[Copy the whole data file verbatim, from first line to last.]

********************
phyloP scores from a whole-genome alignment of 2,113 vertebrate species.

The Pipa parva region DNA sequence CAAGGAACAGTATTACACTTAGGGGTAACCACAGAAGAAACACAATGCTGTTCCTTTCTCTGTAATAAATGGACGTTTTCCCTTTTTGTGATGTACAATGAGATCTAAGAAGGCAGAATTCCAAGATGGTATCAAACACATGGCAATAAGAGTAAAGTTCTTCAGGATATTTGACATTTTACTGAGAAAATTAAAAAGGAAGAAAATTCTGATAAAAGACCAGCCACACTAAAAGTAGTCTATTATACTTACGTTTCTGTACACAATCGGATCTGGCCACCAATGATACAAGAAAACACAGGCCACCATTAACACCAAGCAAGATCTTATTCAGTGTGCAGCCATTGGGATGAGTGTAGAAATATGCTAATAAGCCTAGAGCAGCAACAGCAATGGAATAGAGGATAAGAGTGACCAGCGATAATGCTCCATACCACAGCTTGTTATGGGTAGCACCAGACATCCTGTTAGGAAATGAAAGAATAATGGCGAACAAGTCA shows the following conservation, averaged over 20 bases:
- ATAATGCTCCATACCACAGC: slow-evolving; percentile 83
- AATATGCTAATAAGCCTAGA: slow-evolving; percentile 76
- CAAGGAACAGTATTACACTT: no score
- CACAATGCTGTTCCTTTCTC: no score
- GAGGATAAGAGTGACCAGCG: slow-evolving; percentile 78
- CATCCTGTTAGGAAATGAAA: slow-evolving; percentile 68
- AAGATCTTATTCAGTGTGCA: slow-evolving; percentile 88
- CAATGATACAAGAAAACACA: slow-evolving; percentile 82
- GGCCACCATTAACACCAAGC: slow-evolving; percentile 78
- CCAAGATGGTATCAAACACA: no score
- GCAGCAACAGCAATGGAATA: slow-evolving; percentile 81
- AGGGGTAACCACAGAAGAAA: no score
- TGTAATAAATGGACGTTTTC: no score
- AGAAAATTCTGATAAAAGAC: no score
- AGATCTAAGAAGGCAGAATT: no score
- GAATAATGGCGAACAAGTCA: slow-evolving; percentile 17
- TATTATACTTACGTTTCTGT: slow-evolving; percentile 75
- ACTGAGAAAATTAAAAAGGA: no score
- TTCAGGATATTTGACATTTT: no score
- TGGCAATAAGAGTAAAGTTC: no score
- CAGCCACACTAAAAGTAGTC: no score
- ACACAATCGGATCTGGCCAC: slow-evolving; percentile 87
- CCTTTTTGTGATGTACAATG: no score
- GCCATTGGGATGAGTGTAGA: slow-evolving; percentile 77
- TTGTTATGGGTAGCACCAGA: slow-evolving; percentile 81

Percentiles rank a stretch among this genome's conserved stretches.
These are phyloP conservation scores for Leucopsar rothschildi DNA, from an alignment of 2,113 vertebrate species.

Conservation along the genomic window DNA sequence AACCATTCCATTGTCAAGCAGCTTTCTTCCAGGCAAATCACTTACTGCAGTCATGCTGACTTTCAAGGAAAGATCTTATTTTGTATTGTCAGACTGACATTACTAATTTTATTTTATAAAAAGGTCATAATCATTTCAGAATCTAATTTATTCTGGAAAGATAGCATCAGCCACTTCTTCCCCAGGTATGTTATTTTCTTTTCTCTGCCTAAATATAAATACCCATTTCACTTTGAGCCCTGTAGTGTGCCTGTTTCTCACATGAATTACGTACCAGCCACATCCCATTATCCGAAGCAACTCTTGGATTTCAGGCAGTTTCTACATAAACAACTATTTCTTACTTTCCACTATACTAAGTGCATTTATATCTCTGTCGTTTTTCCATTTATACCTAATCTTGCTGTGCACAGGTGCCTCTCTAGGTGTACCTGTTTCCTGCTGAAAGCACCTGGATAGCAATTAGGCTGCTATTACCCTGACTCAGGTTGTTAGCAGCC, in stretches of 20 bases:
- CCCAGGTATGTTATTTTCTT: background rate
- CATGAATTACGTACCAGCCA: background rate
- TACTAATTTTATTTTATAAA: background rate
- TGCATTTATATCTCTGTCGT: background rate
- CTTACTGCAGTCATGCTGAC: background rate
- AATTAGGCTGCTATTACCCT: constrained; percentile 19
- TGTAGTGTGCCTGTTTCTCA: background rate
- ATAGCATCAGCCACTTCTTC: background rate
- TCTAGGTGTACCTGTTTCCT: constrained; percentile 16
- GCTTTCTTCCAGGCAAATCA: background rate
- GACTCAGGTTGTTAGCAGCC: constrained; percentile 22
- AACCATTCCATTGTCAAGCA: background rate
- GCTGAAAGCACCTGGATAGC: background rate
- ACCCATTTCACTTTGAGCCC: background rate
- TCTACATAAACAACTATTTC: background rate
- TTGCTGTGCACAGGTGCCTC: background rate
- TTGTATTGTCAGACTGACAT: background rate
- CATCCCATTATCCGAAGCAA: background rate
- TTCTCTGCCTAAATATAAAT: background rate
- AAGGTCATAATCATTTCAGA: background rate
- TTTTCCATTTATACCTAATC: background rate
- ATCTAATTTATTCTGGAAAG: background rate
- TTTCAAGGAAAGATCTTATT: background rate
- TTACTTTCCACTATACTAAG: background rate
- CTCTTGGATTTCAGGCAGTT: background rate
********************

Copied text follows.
phyloP scores from a whole-genome alignment of 2,113 vertebrate species.

The Pipa parva region DNA sequence CAAGGAACAGTATTACACTTAGGGGTAACCACAGAAGAAACACAATGCTGTTCCTTTCTCTGTAATAAATGGACGTTTTCCCTTTTTGTGATGTACAATGAGATCTAAGAAGGCAGAATTCCAAGATGGTATCAAACACATGGCAATAAGAGTAAAGTTCTTCAGGATATTTGACATTTTACTGAGAAAATTAAAAAGGAAGAAAATTCTGATAAAAGACCAGCCACACTAAAAGTAGTCTATTATACTTACGTTTCTGTACACAATCGGATCTGGCCACCAATGATACAAGAAAACACAGGCCACCATTAACACCAAGCAAGATCTTATTCAGTGTGCAGCCATTGGGATGAGTGTAGAAATATGCTAATAAGCCTAGAGCAGCAACAGCAATGGAATAGAGGATAAGAGTGACCAGCGATAATGCTCCATACCACAGCTTGTTATGGGTAGCACCAGACATCCTGTTAGGAAATGAAAGAATAATGGCGAACAAGTCA shows the following conservation, averaged over 20 bases:
- ATAATGCTCCATACCACAGC: slow-evolving; percentile 83
- AATATGCTAATAAGCCTAGA: slow-evolving; percentile 76
- CAAGGAACAGTATTACACTT: no score
- CACAATGCTGTTCCTTTCTC: no score
- GAGGATAAGAGTGACCAGCG: slow-evolving; percentile 78
- CATCCTGTTAGGAAATGAAA: slow-evolving; percentile 68
- AAGATCTTATTCAGTGTGCA: slow-evolving; percentile 88
- CAATGATACAAGAAAACACA: slow-evolving; percentile 82
- GGCCACCATTAACACCAAGC: slow-evolving; percentile 78
- CCAAGATGGTATCAAACACA: no score
- GCAGCAACAGCAATGGAATA: slow-evolving; percentile 81
- AGGGGTAACCACAGAAGAAA: no score
- TGTAATAAATGGACGTTTTC: no score
- AGAAAATTCTGATAAAAGAC: no score
- AGATCTAAGAAGGCAGAATT: no score
- GAATAATGGCGAACAAGTCA: slow-evolving; percentile 17
- TATTATACTTACGTTTCTGT: slow-evolving; percentile 75
- ACTGAGAAAATTAAAAAGGA: no score
- TTCAGGATATTTGACATTTT: no score
- TGGCAATAAGAGTAAAGTTC: no score
- CAGCCACACTAAAAGTAGTC: no score
- ACACAATCGGATCTGGCCAC: slow-evolving; percentile 87
- CCTTTTTGTGATGTACAATG: no score
- GCCATTGGGATGAGTGTAGA: slow-evolving; percentile 77
- TTGTTATGGGTAGCACCAGA: slow-evolving; percentile 81

Percentiles rank a stretch among this genome's conserved stretches.
These are phyloP conservation scores for Leucopsar rothschildi DNA, from an alignment of 2,113 vertebrate species.

Conservation along the genomic window DNA sequence AACCATTCCATTGTCAAGCAGCTTTCTTCCAGGCAAATCACTTACTGCAGTCATGCTGACTTTCAAGGAAAGATCTTATTTTGTATTGTCAGACTGACATTACTAATTTTATTTTATAAAAAGGTCATAATCATTTCAGAATCTAATTTATTCTGGAAAGATAGCATCAGCCACTTCTTCCCCAGGTATGTTATTTTCTTTTCTCTGCCTAAATATAAATACCCATTTCACTTTGAGCCCTGTAGTGTGCCTGTTTCTCACATGAATTACGTACCAGCCACATCCCATTATCCGAAGCAACTCTTGGATTTCAGGCAGTTTCTACATAAACAACTATTTCTTACTTTCCACTATACTAAGTGCATTTATATCTCTGTCGTTTTTCCATTTATACCTAATCTTGCTGTGCACAGGTGCCTCTCTAGGTGTACCTGTTTCCTGCTGAAAGCACCTGGATAGCAATTAGGCTGCTATTACCCTGACTCAGGTTGTTAGCAGCC, in stretches of 20 bases:
- CCCAGGTATGTTATTTTCTT: background rate
- CATGAATTACGTACCAGCCA: background rate
- TACTAATTTTATTTTATAAA: background rate
- TGCATTTATATCTCTGTCGT: background rate
- CTTACTGCAGTCATGCTGAC: background rate
- AATTAGGCTGCTATTACCCT: constrained; percentile 19
- TGTAGTGTGCCTGTTTCTCA: background rate
- ATAGCATCAGCCACTTCTTC: background rate
- TCTAGGTGTACCTGTTTCCT: constrained; percentile 16
- GCTTTCTTCCAGGCAAATCA: background rate
- GACTCAGGTTGTTAGCAGCC: constrained; percentile 22
- AACCATTCCATTGTCAAGCA: background rate
- GCTGAAAGCACCTGGATAGC: background rate
- ACCCATTTCACTTTGAGCCC: background rate
- TCTACATAAACAACTATTTC: background rate
- TTGCTGTGCACAGGTGCCTC: background rate
- TTGTATTGTCAGACTGACAT: background rate
- CATCCCATTATCCGAAGCAA: background rate
- TTCTCTGCCTAAATATAAAT: background rate
- AAGGTCATAATCATTTCAGA: background rate
- TTTTCCATTTATACCTAATC: background rate
- ATCTAATTTATTCTGGAAAG: background rate
- TTTCAAGGAAAGATCTTATT: background rate
- TTACTTTCCACTATACTAAG: background rate
- CTCTTGGATTTCAGGCAGTT: background rate